Saxifrage family (Saxifragaceae)
Description: This herbaceous perennial plant has an erect flowering stalk about 8-16" tall. Toward the lower middle of this unbranched stalk, there is a single pair of opposite leaves. These leaves are nearly sessile, oval-cordate, coarsely crenate or dentate along the margins, and often shallowly 3-lobed; they are about 2" long and 1¼" across. The flowering stalk is slender, light green, and pubescent. At the base of the plant, there are basal leaves on long petioles. Except for their petioles, they resemble the pair of opposite leaves. The inflorescence is an erect raceme; each flower is widely spaced from the others along the stalk. The pedicels of these flowers are quite short. Each white flower is a less than than ¼" across; it consists of 5 white petals, 10 yellow stamens, a pair of styles, a greenish white calyx with 5 short lobes, and a single-celled ovary. The petals are deeply pinnatifid, which provides them with a fringed appearance. The blooming period occurs from mid- to late spring. After the blooming period, each flower is replaced by an open capsule that contains many small seeds. These seeds are distributed by raindrop logistics (raindrops striking the capsule cause it to bend and fling some of its seeds). The root system can produce vegetative colonies from rhizomes.
Cultivation: The preference is dappled sunlight during the spring, otherwise shade is tolerated. Bishop's Cap is usually found in mesic to dry areas of woodlands where the soil contains abundant organic matter, often where there is rocky ground. Most growth and development occurs during the spring when the soil is normally moist.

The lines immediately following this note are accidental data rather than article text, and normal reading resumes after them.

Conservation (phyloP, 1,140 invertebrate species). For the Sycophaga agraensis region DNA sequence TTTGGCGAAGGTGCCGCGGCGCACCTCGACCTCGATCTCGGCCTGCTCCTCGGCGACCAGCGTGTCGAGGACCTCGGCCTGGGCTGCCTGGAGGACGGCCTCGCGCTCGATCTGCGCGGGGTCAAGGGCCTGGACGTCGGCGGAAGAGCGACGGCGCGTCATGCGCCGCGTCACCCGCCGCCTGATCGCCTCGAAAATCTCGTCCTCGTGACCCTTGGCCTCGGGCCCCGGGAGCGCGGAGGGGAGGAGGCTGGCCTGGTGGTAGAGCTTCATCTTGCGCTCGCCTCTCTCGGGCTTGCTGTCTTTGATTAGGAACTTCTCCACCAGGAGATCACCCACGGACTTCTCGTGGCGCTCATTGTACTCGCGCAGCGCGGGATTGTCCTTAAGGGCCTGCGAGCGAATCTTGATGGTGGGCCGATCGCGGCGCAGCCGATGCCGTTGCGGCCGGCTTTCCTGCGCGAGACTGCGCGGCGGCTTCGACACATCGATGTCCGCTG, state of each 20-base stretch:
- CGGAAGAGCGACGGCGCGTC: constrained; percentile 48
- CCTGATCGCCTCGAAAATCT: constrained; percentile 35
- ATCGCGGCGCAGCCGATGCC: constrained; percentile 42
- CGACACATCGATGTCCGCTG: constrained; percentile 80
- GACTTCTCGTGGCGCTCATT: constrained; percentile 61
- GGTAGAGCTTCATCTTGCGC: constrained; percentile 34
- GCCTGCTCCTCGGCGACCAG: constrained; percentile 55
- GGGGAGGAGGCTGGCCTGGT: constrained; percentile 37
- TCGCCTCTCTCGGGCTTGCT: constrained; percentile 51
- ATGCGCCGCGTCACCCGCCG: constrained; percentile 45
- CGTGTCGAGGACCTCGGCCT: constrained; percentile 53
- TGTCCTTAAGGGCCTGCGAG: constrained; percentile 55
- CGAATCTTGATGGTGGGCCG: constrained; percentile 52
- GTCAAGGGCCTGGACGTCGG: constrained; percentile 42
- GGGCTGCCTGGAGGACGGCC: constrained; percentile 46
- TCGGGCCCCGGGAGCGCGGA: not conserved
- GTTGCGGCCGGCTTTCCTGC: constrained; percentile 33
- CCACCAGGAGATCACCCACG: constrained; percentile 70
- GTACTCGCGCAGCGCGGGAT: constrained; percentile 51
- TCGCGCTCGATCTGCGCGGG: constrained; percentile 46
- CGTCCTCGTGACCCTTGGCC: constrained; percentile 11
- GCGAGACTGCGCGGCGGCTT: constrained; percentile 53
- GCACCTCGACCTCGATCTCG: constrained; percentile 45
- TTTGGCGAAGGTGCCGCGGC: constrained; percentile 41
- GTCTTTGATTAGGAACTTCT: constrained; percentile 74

Range & Habitat: The native Bishop's Cap occurs occasionally in northern, east-central, west-central, and hilly areas of southern Illinois; in many central and south-central areas of the state, it appears to be absent (see Distribution Map). Habitats include upland woodlands, wooded slopes, rocky bluffs, and shady ravines. The substrate of the rocky woodlands where this species occurs can consist of either limestone or sandstone. This species is usually found in high quality woodlands.
Faunal Associations: The flowers are pollinated by Syrphid flies and small short-tongued bees (including Halictid bees and Little Carpenter bees). These insects suck nectar from the flowers; the Syrphid flies also feed on the pollen, while the short-tongued bees collect pollen for their larvae. Aside from these insect visitors, little appears to be known about floral-faunal relationships for this species.
Photographic Location: A rocky wooded slope at Shades State Park in west-central Indiana.
Comments: The small delicate flowers are very attractive and fairy-like. Bishop's Cap can be distinguished from other similar wildflowers by the fringed appearance of its flower petals and the pair of nearly sessile leaves on its flowering stalk.